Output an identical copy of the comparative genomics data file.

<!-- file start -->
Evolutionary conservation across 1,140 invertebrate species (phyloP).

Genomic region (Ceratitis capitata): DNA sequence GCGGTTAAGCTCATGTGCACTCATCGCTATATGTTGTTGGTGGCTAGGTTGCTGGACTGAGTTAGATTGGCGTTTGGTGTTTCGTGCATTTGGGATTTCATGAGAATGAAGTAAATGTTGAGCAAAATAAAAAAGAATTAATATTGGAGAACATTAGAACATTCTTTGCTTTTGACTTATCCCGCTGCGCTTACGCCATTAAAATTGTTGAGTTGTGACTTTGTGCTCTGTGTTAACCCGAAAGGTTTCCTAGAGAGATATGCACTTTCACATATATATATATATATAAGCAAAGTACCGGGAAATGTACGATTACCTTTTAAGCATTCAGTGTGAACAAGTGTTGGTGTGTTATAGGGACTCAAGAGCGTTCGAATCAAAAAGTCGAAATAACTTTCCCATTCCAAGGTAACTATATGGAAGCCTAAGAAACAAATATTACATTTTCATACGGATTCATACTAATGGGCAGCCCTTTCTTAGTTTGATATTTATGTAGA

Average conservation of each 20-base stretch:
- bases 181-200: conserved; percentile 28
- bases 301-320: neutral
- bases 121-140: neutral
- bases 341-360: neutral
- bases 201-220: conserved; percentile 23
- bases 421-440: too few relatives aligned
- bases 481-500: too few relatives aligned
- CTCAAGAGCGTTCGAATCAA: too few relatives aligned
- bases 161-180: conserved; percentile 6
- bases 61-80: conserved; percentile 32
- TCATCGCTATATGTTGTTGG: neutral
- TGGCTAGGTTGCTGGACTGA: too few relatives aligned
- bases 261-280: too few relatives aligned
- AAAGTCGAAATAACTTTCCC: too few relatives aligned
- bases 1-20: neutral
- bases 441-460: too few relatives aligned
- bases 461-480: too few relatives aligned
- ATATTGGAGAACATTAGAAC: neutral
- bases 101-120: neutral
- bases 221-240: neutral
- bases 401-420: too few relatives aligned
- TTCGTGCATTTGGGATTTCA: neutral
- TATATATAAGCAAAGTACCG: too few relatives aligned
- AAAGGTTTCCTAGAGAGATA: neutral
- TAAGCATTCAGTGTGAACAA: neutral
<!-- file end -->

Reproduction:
Evolutionary conservation across 1,140 invertebrate species (phyloP).

Genomic region (Ceratitis capitata): DNA sequence GCGGTTAAGCTCATGTGCACTCATCGCTATATGTTGTTGGTGGCTAGGTTGCTGGACTGAGTTAGATTGGCGTTTGGTGTTTCGTGCATTTGGGATTTCATGAGAATGAAGTAAATGTTGAGCAAAATAAAAAAGAATTAATATTGGAGAACATTAGAACATTCTTTGCTTTTGACTTATCCCGCTGCGCTTACGCCATTAAAATTGTTGAGTTGTGACTTTGTGCTCTGTGTTAACCCGAAAGGTTTCCTAGAGAGATATGCACTTTCACATATATATATATATATAAGCAAAGTACCGGGAAATGTACGATTACCTTTTAAGCATTCAGTGTGAACAAGTGTTGGTGTGTTATAGGGACTCAAGAGCGTTCGAATCAAAAAGTCGAAATAACTTTCCCATTCCAAGGTAACTATATGGAAGCCTAAGAAACAAATATTACATTTTCATACGGATTCATACTAATGGGCAGCCCTTTCTTAGTTTGATATTTATGTAGA

Average conservation of each 20-base stretch:
- bases 181-200: conserved; percentile 28
- bases 301-320: neutral
- bases 121-140: neutral
- bases 341-360: neutral
- bases 201-220: conserved; percentile 23
- bases 421-440: too few relatives aligned
- bases 481-500: too few relatives aligned
- CTCAAGAGCGTTCGAATCAA: too few relatives aligned
- bases 161-180: conserved; percentile 6
- bases 61-80: conserved; percentile 32
- TCATCGCTATATGTTGTTGG: neutral
- TGGCTAGGTTGCTGGACTGA: too few relatives aligned
- bases 261-280: too few relatives aligned
- AAAGTCGAAATAACTTTCCC: too few relatives aligned
- bases 1-20: neutral
- bases 441-460: too few relatives aligned
- bases 461-480: too few relatives aligned
- ATATTGGAGAACATTAGAAC: neutral
- bases 101-120: neutral
- bases 221-240: neutral
- bases 401-420: too few relatives aligned
- TTCGTGCATTTGGGATTTCA: neutral
- TATATATAAGCAAAGTACCG: too few relatives aligned
- AAAGGTTTCCTAGAGAGATA: neutral
- TAAGCATTCAGTGTGAACAA: neutral